This past year MVEDA initiated an effort to bring awareness to the importance of economic development and the role it plays in the everyday lives of individuals within our community. This campaign, called “MVEDA Matters,” narrated the stories of several people in and around Las Cruces that have been positively impacted by the economic development efforts of MVEDA. These individuals, referred to as “The Faces of MVEDA,” are entrepreneurs, business owners, friends and neighbors. We know their faces and we know them by name. We see them out in the community, whether shopping, or at an Aggie game, or at one of the great events found throughout the year on Main Street. These faces included Richard Coltharp, publisher of the Las Cruces Bulletin, Jeff Banegas, owner of Able Signs, Aaron Perez, real estate broker with Berkshire Hathaway Home Services, Heather Salopek, owner of Legacy Pecans, and Tom Hutchinson, co-owner of La Posta de Mesilla and the Hacienda de Mesilla. The #MVEDAMatters campaign was initiated by our Board member Terriane Morrison Everhart of Berkshire Hathaway Home Services, she herself a Face of MVEDA, because she has also been a recipient of the positive impact of the services that MVEDA provides.
To understand the impact MVEDA played on each of these individuals, it is first best to understand MVEDA’s mission and the role we play in economic development. Primarily MVEDA, with the partnership support of the City of Las Cruces, Dona Ana County, NMSU, DACC, and a vast array of companies from the privates sector, is charged with the creation of what we call “economic based” activity. “Economic Base” refers to the exportation of value, both product and services, while simultaneously importing new capital and new dollar flow into the local community. A new manufacturer coming to town is an example of “economic based” activity because the widget they will produce here will more than likely be sold all over the United States and the world (exportation of value) while bringing in new revenues from outside of New Mexico (importation of new capital). That capital then flows throughout the community in many ways. The individuals they hire (economic based jobs) are paid wages through this new capital, which in turn leads to greater consumer confidence and greater spending in the community. In Terriane’s or Aaron’s case, it is very likely that one of those new economic based individuals purchased a home from one of them and perhaps they then celebrated at one of Tom’s restaurants. Very likely the new manufacturer that came to town also purchased a sign from Jeff as well as some advertising space from Richard. The circulation of “new” dollars in the economy from “economic based” activity creates greater overall demand for all local businesses. To keep up with demand Heather hires a new employee, and indirect job creation is now spurred. New businesses, enhanced consumer demand, and spending additionally lead to greater tax revenue for the State, the City, the County, and of course our school systems. This same tax revenue can now be used to maintain our parks and streets, enhance infrastructure and community services, improve our educational systems, and so much more. When all this is taken into account, one begins to realize that economic development and more specifically MVEDA actually play a large role in our everyday lives. From a fiscal perspective to better understand this impact, over the past five years MVEDA’s efforts have led to the creation of over 2,000 new “economic based” jobs with an additional estimated five year economic impact of over 1,500 indirect jobs, $69 million in new state, city, county and school taxes, and $476 million in new household spending.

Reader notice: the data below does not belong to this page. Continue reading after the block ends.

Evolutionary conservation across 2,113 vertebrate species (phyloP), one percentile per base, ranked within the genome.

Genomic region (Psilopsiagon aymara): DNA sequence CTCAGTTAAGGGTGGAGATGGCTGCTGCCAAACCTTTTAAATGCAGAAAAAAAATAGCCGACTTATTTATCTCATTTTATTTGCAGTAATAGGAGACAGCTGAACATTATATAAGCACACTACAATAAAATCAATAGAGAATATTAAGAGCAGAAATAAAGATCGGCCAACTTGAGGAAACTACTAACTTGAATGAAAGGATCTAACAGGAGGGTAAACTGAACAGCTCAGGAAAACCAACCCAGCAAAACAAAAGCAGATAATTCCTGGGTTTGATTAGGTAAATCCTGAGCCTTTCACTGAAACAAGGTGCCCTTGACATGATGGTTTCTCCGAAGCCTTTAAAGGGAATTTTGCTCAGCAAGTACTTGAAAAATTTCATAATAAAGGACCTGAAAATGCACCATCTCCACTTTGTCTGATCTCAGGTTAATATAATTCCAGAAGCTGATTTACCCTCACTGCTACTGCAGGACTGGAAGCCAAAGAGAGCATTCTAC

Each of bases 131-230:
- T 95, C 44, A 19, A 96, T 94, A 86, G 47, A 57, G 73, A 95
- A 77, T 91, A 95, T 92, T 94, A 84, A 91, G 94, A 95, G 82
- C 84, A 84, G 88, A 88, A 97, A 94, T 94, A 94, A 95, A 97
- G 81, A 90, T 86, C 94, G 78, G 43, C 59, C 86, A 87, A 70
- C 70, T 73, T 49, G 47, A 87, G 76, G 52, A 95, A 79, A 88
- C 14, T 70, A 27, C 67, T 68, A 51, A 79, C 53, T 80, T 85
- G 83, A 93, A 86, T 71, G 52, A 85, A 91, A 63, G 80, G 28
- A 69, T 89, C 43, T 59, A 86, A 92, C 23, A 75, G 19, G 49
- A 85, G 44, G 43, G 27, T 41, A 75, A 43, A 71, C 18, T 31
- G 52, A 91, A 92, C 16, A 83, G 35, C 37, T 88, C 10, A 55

Now although we do our best to analyze the financial merits and metrics of our impacts, one of the most profound examples of impact that I have encountered came from a colleague who simply mentioned that he had never thought much about economic development until his daughter was graduating from college. It was at that point he realized he needed to care, simply because he wanted her to stay in Las Cruces, to find opportunity, a career, and to be close-by during this next phase in her life. I took this message to heart and I believe it is just as important as the metrics previously mentioned. When we think about those things that are truly important to us, we can truly personalize how economic development actually affects us. With this message fresh in mind, we challenged our board members and in a board retreat, asked each to write down the three things that were most important to them in their lives. We then created a word cloud of their answers which illustrated everything from family & friends, to faith, to personal growth, to education, and even the family pet as areas of personal importance. We then asked each to map out and discuss how economic development relates to what they listed. As with my colleague who was concerned that for his daughter to stay close, it was not difficult for each board member to directly link economic development to that which they cherished most.
The holiday season seems to be a time where we take small breaks in our lives to be thankful for those things most important to us. I would ask each of you, while doing so, to go through the same mental exercise and to map out how each of those things are impacted by the economic development efforts of MVEDA and all of our community partners. After doing so, if you wish to know more about the MVEDA Matters campaign and would like to tell your personal story as to how you are also a “Face of MVEDA”, please give us a call.
Happy Holidays to everyone, from MVEDA!